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Washington Ranks 7th in Energy Efficiency Among U.S. Cities Washington Ranks 7th in Energy Efficiency Among U.S. Cities

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Washington Ranks 7th in Energy Efficiency Among U.S. Cities

When it comes to bad driving and lying, though, the nation's capital reigns supreme.


The Capitol peeks out over solar-panel-topped experimental buildings.(AP Photo/Lawrence Jackson)

America's most populous cities haven't been holding their breath while waiting for a bipartisan energy-efficiency bill currently stuck in the Senate. Those cities include the nation's capital, which ranks seventh in energy efficiency, according to a new scorecard from the nonprofit American Council for an Energy-Efficient Economy.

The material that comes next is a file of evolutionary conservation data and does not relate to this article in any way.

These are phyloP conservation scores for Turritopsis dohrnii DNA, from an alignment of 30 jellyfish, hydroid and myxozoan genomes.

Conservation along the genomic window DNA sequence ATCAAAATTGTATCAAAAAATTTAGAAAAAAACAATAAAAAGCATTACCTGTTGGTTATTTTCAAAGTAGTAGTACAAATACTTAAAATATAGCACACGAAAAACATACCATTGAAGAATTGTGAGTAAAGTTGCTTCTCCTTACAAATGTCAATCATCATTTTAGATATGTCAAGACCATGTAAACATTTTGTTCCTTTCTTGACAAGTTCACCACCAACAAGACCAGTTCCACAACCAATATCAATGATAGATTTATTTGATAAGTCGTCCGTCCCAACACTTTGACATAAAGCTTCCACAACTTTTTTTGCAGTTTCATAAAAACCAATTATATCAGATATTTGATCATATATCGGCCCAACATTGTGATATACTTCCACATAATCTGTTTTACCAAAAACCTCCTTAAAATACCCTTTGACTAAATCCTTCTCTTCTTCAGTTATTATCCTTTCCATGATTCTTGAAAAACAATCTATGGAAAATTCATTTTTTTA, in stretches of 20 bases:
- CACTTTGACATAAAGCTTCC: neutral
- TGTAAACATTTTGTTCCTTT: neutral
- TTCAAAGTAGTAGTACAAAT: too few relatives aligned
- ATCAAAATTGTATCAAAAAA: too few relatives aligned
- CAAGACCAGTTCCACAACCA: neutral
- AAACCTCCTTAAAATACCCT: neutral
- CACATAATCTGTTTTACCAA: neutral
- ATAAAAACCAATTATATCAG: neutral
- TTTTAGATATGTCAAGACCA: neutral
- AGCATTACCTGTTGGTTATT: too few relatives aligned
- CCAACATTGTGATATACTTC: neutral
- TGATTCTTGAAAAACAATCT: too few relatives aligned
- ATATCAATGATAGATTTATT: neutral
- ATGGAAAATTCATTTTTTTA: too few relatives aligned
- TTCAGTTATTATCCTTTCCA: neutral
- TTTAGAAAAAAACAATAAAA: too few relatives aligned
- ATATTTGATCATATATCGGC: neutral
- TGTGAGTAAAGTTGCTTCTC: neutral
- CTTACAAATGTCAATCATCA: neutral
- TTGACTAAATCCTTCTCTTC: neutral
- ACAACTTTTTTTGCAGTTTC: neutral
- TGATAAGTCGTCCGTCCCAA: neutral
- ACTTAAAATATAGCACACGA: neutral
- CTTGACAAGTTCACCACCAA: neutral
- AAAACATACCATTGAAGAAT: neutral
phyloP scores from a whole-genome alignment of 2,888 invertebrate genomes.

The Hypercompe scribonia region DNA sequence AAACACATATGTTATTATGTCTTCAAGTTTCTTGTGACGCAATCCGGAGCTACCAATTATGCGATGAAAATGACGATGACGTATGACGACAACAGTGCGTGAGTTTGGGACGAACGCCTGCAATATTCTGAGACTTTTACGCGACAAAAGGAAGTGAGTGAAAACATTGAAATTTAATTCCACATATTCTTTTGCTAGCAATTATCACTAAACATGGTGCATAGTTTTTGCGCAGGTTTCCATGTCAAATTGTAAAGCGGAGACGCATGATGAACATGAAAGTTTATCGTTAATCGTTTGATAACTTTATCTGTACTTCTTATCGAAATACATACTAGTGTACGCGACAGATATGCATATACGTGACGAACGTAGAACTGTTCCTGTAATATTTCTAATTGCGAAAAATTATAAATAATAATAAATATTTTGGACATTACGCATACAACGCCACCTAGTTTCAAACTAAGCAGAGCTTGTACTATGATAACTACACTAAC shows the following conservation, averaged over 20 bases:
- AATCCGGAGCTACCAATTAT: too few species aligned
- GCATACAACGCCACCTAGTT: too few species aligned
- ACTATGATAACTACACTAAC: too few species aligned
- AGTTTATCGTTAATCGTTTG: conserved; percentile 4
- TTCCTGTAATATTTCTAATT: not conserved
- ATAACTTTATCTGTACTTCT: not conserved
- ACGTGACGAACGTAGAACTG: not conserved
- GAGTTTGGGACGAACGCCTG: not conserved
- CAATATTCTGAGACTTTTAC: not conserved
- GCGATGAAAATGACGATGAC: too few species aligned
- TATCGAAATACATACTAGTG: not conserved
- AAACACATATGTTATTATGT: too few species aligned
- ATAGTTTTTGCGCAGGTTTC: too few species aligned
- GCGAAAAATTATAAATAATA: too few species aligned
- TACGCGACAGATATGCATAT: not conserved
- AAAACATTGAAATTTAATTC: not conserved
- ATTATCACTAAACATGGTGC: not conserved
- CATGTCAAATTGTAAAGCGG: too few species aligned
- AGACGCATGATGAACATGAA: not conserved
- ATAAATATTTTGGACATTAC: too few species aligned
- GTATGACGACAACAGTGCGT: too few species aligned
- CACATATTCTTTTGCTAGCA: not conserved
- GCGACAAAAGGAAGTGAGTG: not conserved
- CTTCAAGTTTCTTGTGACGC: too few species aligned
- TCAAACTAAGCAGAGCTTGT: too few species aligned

The rankings measure a city's success by its energy-efficiency legislation and practices, from building and transportation policies to local energy consumption and community programs. Boston tops the list of 34 cities, followed by Portland, New York City, San Francisco, Seattle and Austin. This is the first scorecard for cities from ACEEE, which releases similar grading for states each year.


According to the scorecard, Washington is among a group of cities, which includes Minneapolis, Chicago, Philadelphia, and Denver, "poised to rise in the rankings in future years."

Last spring, D.C. Mayor Vincent Gray outlined a long-term sustainability plan to make the District "the most sustainable city in the nation by 2032." The initiative calls for more green everything: jobs, buildings, and streets.

Washington may not lead the country in energy efficiency, but it does carry a number of other superlatives. While its drivers are the most accident prone and its people the least honest, the the District is also "America's best city for women."

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